Long Road Ahead For Weapons Inspectors In Syria
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Chemical weapons experts are working on a tight timeline in Syria to document and dispose of that country's stockpiles. The director-general of the chemical weapons watchdog group calls the effort an unprecedented mission. And so far, he says Syria has been cooperating. And the U.S. has even praised Damascus for going along with the plan.
But NPR's Michele Kelemen reports some analysts worry that the process simply buys time for Syria's government to kill rebels in other ways.
MICHELE KELEMEN, BYLINE: In his first public remarks on the risky mission, the director-general of the Organization for the Prohibition of Chemical Weapons, or OPCW, said his inspectors will have to visit 20 sites in Syria. And Ahmet Uzumcu says advance teams have only just begun to make an inventory of what needs to be destroyed.
AHMET UZUMCU: It's unprecedented and we are at the beginning of a difficult process. There are significant challenges. Nevertheless, our organization is well-equipped in terms of knowledge, expertise and experience to fulfill this mandate.
KELEMEN: U.N. Secretary-General Ban Ki-moon is to appoint a special coordinator to oversee the joint work by the OPCW and the U.N. Ban sent a letter to the Security Council this week outlining his ideas to have a light footprint in Syria, with the U.N. helping with security and logistics. He's calling for about 100 personnel. And says the toughest part begins in November, when experts will have just eight months to destroy about a thousand metric tons of chemical weapons, agents and precursors.
The OPCW's Uzumcu says the timeline is realistic only if both sides in Syria cooperate.
UZUMCU: I think the elimination of those weapons is in the interest of all. Therefore if we can ensure some cooperation by all parties, and if some temporary ceasefires in a fast way could be established in order to permit our experts to work in a permissive environment I think the targets could be reached.
KELEMEN: Syrian authorities, he says have been cooperating and have been, as he put it, quite constructive. U.S. Secretary of State John Kerry had similar words of praise, saying this is all happening in record time, following a U.N. Security Council resolution approved at the end of September to back up the deal he negotiated with Russia.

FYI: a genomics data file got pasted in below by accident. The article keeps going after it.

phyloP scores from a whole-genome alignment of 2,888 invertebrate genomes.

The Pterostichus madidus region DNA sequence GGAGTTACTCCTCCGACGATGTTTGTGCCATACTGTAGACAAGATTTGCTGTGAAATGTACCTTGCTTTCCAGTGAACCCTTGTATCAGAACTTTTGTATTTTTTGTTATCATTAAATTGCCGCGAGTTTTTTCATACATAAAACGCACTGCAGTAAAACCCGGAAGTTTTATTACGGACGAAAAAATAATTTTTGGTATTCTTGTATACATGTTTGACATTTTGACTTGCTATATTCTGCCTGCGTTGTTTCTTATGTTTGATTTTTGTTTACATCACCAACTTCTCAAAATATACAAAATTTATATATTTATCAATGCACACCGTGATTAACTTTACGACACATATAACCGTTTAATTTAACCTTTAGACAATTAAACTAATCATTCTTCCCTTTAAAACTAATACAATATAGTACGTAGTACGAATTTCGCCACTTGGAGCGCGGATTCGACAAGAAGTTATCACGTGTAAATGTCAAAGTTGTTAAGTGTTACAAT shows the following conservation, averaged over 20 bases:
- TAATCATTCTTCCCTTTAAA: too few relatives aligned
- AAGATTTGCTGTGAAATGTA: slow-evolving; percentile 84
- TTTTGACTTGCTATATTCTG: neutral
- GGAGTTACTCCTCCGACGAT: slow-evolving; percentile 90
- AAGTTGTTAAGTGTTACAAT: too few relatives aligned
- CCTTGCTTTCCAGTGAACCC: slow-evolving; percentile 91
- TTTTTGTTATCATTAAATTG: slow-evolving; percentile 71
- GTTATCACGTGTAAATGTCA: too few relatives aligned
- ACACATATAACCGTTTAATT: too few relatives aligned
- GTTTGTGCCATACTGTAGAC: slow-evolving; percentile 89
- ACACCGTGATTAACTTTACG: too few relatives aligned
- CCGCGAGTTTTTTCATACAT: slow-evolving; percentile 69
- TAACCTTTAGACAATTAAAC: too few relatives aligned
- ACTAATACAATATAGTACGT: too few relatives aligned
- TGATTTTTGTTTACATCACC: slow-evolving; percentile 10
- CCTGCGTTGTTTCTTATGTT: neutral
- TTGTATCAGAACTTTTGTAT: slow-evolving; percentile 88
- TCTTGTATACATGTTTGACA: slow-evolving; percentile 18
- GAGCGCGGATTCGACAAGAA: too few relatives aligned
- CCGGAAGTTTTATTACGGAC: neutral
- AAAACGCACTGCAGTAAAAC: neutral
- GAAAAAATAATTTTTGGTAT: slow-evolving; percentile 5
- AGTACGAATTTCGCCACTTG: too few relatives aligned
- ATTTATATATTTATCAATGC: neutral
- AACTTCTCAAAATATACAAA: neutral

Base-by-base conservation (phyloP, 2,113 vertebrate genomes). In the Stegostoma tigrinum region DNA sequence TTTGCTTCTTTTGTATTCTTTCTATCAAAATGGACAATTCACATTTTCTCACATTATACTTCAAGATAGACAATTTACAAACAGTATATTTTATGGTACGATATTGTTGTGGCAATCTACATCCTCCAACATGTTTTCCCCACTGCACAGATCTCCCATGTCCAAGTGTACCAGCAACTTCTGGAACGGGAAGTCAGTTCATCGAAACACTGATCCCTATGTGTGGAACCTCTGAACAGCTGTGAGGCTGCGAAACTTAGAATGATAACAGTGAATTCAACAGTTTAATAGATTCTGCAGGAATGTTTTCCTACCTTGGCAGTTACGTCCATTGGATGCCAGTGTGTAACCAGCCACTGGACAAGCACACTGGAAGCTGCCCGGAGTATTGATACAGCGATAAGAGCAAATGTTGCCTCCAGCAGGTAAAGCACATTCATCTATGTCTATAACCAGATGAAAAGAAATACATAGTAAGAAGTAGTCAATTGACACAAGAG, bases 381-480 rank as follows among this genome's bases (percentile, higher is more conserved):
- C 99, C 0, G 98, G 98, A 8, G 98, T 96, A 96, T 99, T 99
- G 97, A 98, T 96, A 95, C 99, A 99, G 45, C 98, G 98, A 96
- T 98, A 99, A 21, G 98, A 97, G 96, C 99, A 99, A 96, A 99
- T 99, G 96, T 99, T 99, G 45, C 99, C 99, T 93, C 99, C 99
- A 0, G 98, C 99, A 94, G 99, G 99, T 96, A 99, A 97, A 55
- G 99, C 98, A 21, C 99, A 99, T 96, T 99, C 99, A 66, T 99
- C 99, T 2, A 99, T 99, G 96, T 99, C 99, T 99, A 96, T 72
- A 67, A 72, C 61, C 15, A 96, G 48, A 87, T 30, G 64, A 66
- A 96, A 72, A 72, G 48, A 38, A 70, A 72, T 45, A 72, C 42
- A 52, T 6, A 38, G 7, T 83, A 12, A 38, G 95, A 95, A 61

SECRETARY JOHN KERRY: Within a week of the resolution being passed, some chemical weapons were already being destroyed. I think it is also credit to the Assad regime for complying rapidly, as they are supposed to. Now we hope that will continue.
KELEMEN: His spokesperson insists that Kerry was not praising Bashar al-Assad, just pointing out the fact that the Assad regime controls the chemical weapons stockpiles and has the responsibility to honor Syria's pledge to get rid of its arsenal.
There is a risk though that Assad is viewed as a necessary party to a contract, says Frederic Hof of the Atlantic Council.
FREDERIC HOF: There is a danger, I think, that the Assad regime may see the chemical weapons agreement as a license to continue doing what it does, so long as it does not use chemicals.
KELEMEN: Hof, a former State Department official, says there was a brief hiatus in the fighting after the August 21st sarin gas attack near Damascus. But since then, what he calls the war on civilians has resumed. So Hof says the U.S. and Russia have some heavy lifting ahead if they want to build on the chemical weapons agreement they negotiated. For Russia, that means sending a message to Assad's regime.
HOF: The gratuitous shelling and bombing of residential areas must stop. There is no military aim, purpose, or mission entailed in any of this.
KELEMEN: And Hof says the challenge for the U.S. is to help the opposition - which is fighting its own internal battle against extremists - to form a legitimate and coherent delegation to go to a peace conference in Geneva. The U.N. wants to hold that meeting in mid-November.
Michele Kelemen, NPR News, Washington.
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